Also, too frequently for my taste, Microsoft likes to show off customers who have heavily customized their CRM instance, especially non-profits.  It’s nice to see non-profits in the mix, but the focus needs to be on for profit business.  Also, this makes points for their XRM strategy which goes against Salesforce’s platform, but it is wide of the mark for a customer that wants out of the box functionality that works the way its business works and drives improvement.

Cloud computing is another area for tightening up.  Here Microsoft joins the rest of the market excepting Salesforce, in highlighting the benefits of a go-it-yourself, roll-your-own strategy of hybrid clouds in which customers get to decide where their data resides.  I don’t think this is the right strategy for any vendor and here’s why.  We see too many examples of companies who manage their own data being hacked and increasingly the hackers are not individuals with an ax to grind but nations like China stealing IP or radicals like Anonymous aiming for industrial scale mayhem.

In this world, the strategy shouldn’t be building your own bomb shelter.  Microsoft and the other vendors have a credible case to make that they can and do perform a superior job of keeping data safe and that the time for going it alone is rapidly ending.  A more credible and strategic program might be for all vendors to say, “Hey, we’re the pros at this, let us handle it.”  If I ruled the world (hahaha!) that’s the tactic I would take.  It will take some years to accomplish this education but we need to start now.  And we need to quit deluding ourselves with a cowboy ethos that individuals can do a better job of data security than an organization dedicated to the task because the evidence shows this is just paranoia.

Ok, back to Convergence.  My last point — that Microsoft needs to do a better job connecting the dots has another element.  I am sorry to keep comparing Microsoft to Salesforce, because I think the two are more different than similar, but in the area of philanthropy I think Microsoft is trailing Salesforce when it could be leading.

You know that Salesforce has this 1:1:1 model in which it donates one percent of its equity, time and product to a 501 (3) (c) charity, the Salesforce Foundation.  At major events like Dreamforce, they have charitable activities in which customers can easily donate an hour of their time to do some public good.  All this activity is always tied back to the charity.

At Convergence Microsoft tried to do the same thing and the effort was inspiring but it wasn’t tied back to anything in particular.  Volunteers worked with Habitat for Humanity to renovate a house and when attendees filled out evaluation forms, Microsoft donated a dollar to a Houston charity, which was great.  But without some over-arching program I think Microsoft misses getting credit for its largess and also for its community outreach, which is important.

Last point.  Microsoft has not been a leader in any aspect of CRM.  It has taken a less risky fast-follower approach and it has breathed in other peoples’ exhaust as a result.  It’s time for the company to take a leadership position in something if it expects to reach the highest plateau in the business.  That plateau is unified communications (UCS).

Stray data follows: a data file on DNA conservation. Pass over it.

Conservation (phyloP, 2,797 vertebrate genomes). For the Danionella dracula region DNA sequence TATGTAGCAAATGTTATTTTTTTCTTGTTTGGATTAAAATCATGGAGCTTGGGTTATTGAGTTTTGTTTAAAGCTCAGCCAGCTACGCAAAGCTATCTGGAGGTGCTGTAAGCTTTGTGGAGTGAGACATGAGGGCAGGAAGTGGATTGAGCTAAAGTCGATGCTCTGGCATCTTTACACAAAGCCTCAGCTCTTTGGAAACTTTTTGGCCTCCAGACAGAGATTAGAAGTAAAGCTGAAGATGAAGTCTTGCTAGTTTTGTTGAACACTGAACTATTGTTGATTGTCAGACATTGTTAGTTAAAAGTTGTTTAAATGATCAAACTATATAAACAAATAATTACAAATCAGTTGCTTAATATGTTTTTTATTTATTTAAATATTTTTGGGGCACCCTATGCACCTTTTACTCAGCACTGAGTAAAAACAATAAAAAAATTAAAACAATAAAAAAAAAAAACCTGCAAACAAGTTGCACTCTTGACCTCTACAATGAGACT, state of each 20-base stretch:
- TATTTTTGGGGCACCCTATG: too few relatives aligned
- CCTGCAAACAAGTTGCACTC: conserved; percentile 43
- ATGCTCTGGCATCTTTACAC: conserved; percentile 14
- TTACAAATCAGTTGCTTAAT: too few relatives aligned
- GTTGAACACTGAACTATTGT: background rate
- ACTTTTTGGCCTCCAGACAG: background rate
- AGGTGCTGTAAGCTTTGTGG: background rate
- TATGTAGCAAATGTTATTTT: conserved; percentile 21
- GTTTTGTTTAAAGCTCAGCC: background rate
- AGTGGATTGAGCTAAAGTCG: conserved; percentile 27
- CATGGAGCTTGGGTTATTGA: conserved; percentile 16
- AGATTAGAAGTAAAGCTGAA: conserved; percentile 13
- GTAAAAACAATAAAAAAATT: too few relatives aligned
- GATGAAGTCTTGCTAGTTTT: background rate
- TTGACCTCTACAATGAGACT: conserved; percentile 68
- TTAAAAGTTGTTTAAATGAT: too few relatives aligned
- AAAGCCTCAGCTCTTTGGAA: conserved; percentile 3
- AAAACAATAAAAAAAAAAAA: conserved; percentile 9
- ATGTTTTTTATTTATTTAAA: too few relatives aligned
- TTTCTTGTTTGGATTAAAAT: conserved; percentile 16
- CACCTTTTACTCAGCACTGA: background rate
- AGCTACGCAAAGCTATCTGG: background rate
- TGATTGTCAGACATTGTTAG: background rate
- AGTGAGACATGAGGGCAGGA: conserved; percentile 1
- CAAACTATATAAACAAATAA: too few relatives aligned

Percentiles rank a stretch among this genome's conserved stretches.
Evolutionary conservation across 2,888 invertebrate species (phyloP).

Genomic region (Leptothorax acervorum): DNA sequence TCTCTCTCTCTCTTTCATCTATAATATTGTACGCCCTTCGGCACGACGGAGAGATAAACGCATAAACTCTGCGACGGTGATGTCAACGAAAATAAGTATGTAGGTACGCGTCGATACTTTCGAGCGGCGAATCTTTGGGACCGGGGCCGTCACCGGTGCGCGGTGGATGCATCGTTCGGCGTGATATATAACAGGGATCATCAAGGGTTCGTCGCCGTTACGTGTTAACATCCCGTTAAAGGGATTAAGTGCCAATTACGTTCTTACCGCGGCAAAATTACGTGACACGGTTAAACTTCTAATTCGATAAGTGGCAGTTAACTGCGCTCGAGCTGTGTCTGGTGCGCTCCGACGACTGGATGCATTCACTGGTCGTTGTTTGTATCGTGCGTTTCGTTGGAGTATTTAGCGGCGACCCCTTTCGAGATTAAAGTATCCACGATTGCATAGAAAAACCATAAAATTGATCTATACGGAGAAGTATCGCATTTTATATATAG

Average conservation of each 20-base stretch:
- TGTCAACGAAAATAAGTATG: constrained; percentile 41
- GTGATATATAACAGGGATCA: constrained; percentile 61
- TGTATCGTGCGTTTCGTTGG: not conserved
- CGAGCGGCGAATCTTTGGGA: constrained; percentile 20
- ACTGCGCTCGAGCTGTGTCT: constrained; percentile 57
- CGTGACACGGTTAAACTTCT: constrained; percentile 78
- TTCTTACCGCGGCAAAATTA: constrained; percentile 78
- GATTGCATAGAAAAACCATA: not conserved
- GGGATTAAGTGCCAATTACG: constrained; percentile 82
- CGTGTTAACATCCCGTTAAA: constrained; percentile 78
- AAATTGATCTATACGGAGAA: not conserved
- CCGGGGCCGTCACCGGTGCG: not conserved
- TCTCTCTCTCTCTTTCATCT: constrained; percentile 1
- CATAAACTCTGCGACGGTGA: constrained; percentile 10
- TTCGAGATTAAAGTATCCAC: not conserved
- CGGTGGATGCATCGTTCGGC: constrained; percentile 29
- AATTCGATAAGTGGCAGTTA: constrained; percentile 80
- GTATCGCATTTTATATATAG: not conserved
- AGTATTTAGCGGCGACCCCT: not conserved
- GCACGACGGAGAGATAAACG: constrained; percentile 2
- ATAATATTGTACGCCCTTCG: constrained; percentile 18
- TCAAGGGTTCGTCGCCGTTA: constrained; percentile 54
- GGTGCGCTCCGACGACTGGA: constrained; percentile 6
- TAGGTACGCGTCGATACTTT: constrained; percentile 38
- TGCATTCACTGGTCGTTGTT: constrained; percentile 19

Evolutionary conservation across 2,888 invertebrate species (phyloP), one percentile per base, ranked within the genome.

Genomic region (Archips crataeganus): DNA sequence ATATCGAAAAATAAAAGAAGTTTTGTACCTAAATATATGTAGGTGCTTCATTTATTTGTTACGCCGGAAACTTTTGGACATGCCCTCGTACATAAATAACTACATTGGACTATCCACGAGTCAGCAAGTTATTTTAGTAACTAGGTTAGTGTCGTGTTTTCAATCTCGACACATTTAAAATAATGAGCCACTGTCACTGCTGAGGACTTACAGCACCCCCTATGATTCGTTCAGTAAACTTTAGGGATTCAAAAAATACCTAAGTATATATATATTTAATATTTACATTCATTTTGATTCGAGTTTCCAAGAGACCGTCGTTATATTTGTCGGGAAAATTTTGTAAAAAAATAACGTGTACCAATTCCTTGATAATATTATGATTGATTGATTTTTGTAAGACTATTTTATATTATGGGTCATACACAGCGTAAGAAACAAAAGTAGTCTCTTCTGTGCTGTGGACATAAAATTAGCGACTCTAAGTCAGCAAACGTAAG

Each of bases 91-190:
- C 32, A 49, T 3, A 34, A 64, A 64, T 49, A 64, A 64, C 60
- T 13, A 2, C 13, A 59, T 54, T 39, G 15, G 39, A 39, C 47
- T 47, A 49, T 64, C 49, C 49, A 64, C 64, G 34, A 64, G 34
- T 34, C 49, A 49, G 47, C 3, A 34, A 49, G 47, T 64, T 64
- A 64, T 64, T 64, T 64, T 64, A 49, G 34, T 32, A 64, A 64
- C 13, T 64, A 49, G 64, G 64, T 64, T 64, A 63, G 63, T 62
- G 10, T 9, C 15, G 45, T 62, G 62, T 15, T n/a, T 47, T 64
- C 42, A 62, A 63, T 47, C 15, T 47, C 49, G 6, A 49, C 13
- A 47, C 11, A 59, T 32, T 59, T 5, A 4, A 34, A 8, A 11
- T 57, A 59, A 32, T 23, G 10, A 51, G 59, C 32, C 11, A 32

Microsoft has Lync, a UCS that it offers and also uses in-house; Microsoft people tell me it works well.  UCS is, I think, potentially the next iteration of social networking.  It has enormous potential to save companies money and improve the links with customers.  To say the least, it would be smart of the company to step up its emphasis on UCS.  The window of opportunity is closing and I hope the company takes advantage of it.

If this sounds too critical, let me end on a more positive note.  Microsoft is a rising star in CRM and Convergence polished its reputation.  It has end-to-end technology from the back office to the front and from landlines to airwaves.  It is making headway in social, mobile and analytics — the next wave.  It has a good handle on at least some of the critical business processes that its customers depend on.  Like any software company, it will always be building out functionality, but its focus now must include, to a greater degree, all the many things that go into making a whole product in the social age.

Salesforce held its winter Cloudforce meeting in San Francisco last week.  For many the meeting seemed like a reiteration of Dreamforce and to be fair there was some overlap but each time they tell the story, the company adds new wrinkles that cause people like me to pay attention.

What caught the attention of many analysts was the emphasis on enterprise computing, the continuing roll out of the social enterprise strategy and two new products Salesforce and Salesforce Rypple.  One at a time.

Social Enterprise

We really should talk about the social enterprise first because it drives the broader enterprise discussion.  It appears from the rich videos presented at Cloudforce that the social enterprise envisioned by CEO Marc Benioff is alive and flourishing.  We heard from Burberry’s, NBC Universal, Kimberly-Clark, HP and Toyota about how adopting social business techniques has changed their businesses by giving them greater interface with customers and the chance at greater profits.